Newspaper Archive of
Hays Free Press
Kyle, Texas
June 12, 2003     Hays Free Press
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June 12, 2003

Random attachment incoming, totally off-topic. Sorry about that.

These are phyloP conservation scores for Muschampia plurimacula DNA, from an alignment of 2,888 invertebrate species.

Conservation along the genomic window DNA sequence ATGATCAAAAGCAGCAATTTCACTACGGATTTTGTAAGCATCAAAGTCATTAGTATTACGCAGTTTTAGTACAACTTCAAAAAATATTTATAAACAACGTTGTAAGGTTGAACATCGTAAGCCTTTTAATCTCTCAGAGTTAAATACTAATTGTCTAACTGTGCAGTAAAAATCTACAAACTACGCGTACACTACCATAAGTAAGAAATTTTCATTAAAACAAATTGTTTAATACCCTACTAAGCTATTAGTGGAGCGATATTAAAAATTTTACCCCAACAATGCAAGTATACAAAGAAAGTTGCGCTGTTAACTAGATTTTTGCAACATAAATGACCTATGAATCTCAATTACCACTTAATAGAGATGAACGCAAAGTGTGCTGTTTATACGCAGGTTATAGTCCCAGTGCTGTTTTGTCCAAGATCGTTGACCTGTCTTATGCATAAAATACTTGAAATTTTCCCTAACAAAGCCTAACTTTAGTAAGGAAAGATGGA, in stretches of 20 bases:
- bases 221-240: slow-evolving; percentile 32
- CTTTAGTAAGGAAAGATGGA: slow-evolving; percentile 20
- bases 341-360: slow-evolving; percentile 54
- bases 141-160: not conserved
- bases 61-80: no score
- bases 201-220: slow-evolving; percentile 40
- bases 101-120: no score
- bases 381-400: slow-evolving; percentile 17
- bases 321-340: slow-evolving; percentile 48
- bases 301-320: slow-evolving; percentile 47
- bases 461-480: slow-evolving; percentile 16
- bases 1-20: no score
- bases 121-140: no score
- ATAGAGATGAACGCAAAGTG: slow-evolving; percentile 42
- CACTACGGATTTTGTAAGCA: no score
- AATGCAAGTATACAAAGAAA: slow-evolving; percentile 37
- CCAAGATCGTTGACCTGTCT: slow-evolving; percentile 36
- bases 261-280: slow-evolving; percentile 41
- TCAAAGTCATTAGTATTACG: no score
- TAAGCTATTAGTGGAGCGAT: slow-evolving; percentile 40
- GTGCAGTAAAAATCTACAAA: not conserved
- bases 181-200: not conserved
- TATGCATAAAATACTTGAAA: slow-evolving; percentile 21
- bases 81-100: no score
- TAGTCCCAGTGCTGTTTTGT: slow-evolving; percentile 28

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compiled by staff reots Esther and the LS itself, was to seat new - room at the Wetts Fargo Bank. It's quite an all;star cast. becoming treasurer and Minnie Jo Schmeltekopf becoming the "tail twister." By the way, someone dropped off some eye glasses for the Lions Club at the Arrowhead Trading Company last week and left something -behind of a household nature. If you delivered the eye glasses and you're stuck watching Tuesday's Planning and Zoning Commission (P&Z) Anderson, the ring leader of the mayoral recall, calling for someone else's head. This time, it was P&Z Commissioner Melinda Christ, who said in the Austin Amedcan-Statesman bast week that the recall folks are trying to kill growth in the city. Anderson said that's not so and added that Ch,st should'either rein  '' or be removed from the ly. Get in line However, the P&Z is tak- ing the possibility of an HEB in Kyle quite seriously. In' fact, P&Z Commissioner Kevin Foley, who is a large man, said the city should be willing to hold extra meet- ings if that would help the project come to fruition, "As tong I can get into the store before Kevin, t'il be willing to hold a special meeting," said P&Z Chairman Kerry Urbanowicz, who's nora small man himself. Like old times Buda Assistant Administrator Grey White did a fine job at this week's Buda City Council meeting filling the shoes of Buda City Administrator Bob Mathis, who is on vacation this week. Actually, the posi- tion is not alien to White, who served as Buda's City Before working as the city , administrator, of course, White was uda s mayor. B ' School's out, but... That doesn't mean the Hays CISD Board of Trustees is on holiday. Asit happens, new Superintenden.t Kirk London's first day next Monday coincides with a day-long retreat,of the board, which will take in about an hour's worth of demographic info from the district's demographer, Dr. Pat Gussman, The district also will hear more from architects about building projects, including' the Performing Arts Center (PAC), which is still sched- uled to open in August. Hays CISD Executive Assistant to the Superintendent Julie Crimmins said the grand opening for the PAC proba- bly will take place in September. : Old Kyle business stung by new city regulation Newton to decide on plea bargain in Cervenka trial BY DANIEL MICHAEL Staff Writer REA-Glenn Newton of Buda will appear before the 331st District Court in Austin June 23 to officially reject or accept a plea-bargain for his alleged murder of his business partner, Michael Cervanka, said Travis County District Attorney Diana Medina. Newton, 38. was offered the plea-bargain at a June 6 arraign- ment. but Medina would not give details on the arrangement. Officials close to the case are remaining tight-lipped until Newton has made a decision on the plea-bargain. Newton, who is being held on $850,000 bail at the Travis County Jail. is accused of gun- ning down the 31-year-old Cervanka of Buda. a long-time friend and business partner, at their All-Star Wireless store on Ben White Blvd. in Austin Murder Plea Bargain, pg. 9 An ti- recall gro u p questions legality of Kyle petition Cathy Shaw works on d)rm of four stained-glass windows at her studio on U.S 81 South in Kyle. (photo by xndy Slovah;-Barton) :itor "" I -. small tlildingr" ''itle laXatttgiimg for  space and retail saies, along the project. athy Shaw would make improve- property adja- towhead "P rading here shl: has and solid the :al artists  since L T YLE--( Jlike to ments on A cent to the Company, stained glai works of k 'City.q' with landscaping. Shaw wants to turn her land into a small shopping area where people who come into Kyle can linger on a lazy day. She recently went to the Kyle City Council with hopes But Shaw has run into a problem,. Her land on old U.S. 81 is located in Kyle's new com- mercial overlay district, which Kyle P&Z Restrictions, pg. 8 BY BILL PETERSON Editor YLE - A group of Kyle cit- izens met last Friday hing to begin a campaign against a mayoral recall election met "at the Katherine Anne Porter House shared the opimon that Kyle Mayor James Adkins has done nothing to merit his recall "The mayor has contributed a great deal to our town and we that' could take .... ber; "- ' '' ....... ,ttnong its first shots against the recall, Citizens for the Ufiificati0n of Kyle (CUK) con- tends that the petitions delivered last week in favor of a recall may be illegal because they aren't accompanied by affi- davits from those who circulat- ed the petition. The group of 20 citizens who place in want to make certain everyone "' is-+ aVcat'e of-hts accomplish- ments," said Kyle residat'Ella Knight. who ran the Friday night meeting. A citizens group seeking the mayor's recall presented City Secretary Minerva Falcon with more than 400 signatures on a petition last week The city has Questionable Petition, pg. 3 marks the SB!II in Buda si gni,, o!Idinan00ce BY DANIEL I[[CHAEIL Staff Writer "EIUDA-The puda Sign ) Committee presented a draft of a proposed sigq ordi- nance to the Buda Plannitg and Zoning Commission lIP&Z) Tuesday at the rgular  P&Z meeting. ' : The City of Buda is dtesign- ing .a sign ordinance in accor- dance with it qlnified Development Code!(UD,) that was adopted last ye. "Sign Chairman of ' the Committee Ronald Eletcler said the sign ordinance aft i based on another city, which th)z com- rriittee would only cl "City X." "We will not mention the name of 'City X' because people might not like that city," Fletcher said. It has long been discussed in Buda that the city was basing its sign ordinance on the sign ordi- nance for West Lake Hills, Buda City Administrator Bob Mathis chose "City X's" sign ordinance model because he said it is easy to administer, according to Fletcher. Fletcher said the committee had several objectives, such as remaining faithful to the city's comprehensive plan and making sure signage in the downtown area doesn't detract from the aesthetics of the community. The committee also wants signage to enhance the ease of administration, promote public safety and be in accordance with city's zoning districts. Some types of signs prohib- Buda Sign Ordinance, I. 9 Helpin00 hands reach out High school students from the Buda United Methodist Church youth group traveled to San Benito recently to rebuild a house for a family that lost its home and belongings in a fire. See The Marketplace, page 3, for more photos by Debbie Keitz. Niederwald for 1,000-acre building boom BY DANIEL MEHA=ilL Staff Writer lEDERwALD-The small Icommunity of Niedlerwald is expectedto grow by, lel aps and bounds in the coming years, according to Mayor :Shirley Whisenant. The city council ise]cpected to approve its first major subdi- vision plat during its June 16 meeting. The development in question could eventually increase the total population of Niederwald from 586 to moro than 7,000 people during the next 10 to 15 years. "When (the Trails of Camino Real subdivision) is complete there will be a 1,000 acre area .involved," Whisenant said. The proposed subdivision would be located along SH 21 and Rhode Road. The first phase of the subdi- vision plat calls for about 312 lots, and there are plans for a commercial zone along SH 21. according to Whisenant. The town only has a handful of businesses, including several restaurants, a Pac-N-Sac and company that builds manufac- tured buildings. However. the town wel- comes income generated from commercial businesses as it embarks on the path of long term growth "The Planing Commission is starting to work on a plan so we don't go into this blindly, so it can go smoothly" Whisenant said. "We have to meet the needs of the city as it grows." Niederwald is located along SH 21 near the Hays-Caldwell County line. The name Niederwald. trans- lates to "low brushy area." and was chosen by German colonists because of the low for- Niederwald Boom, pg. 2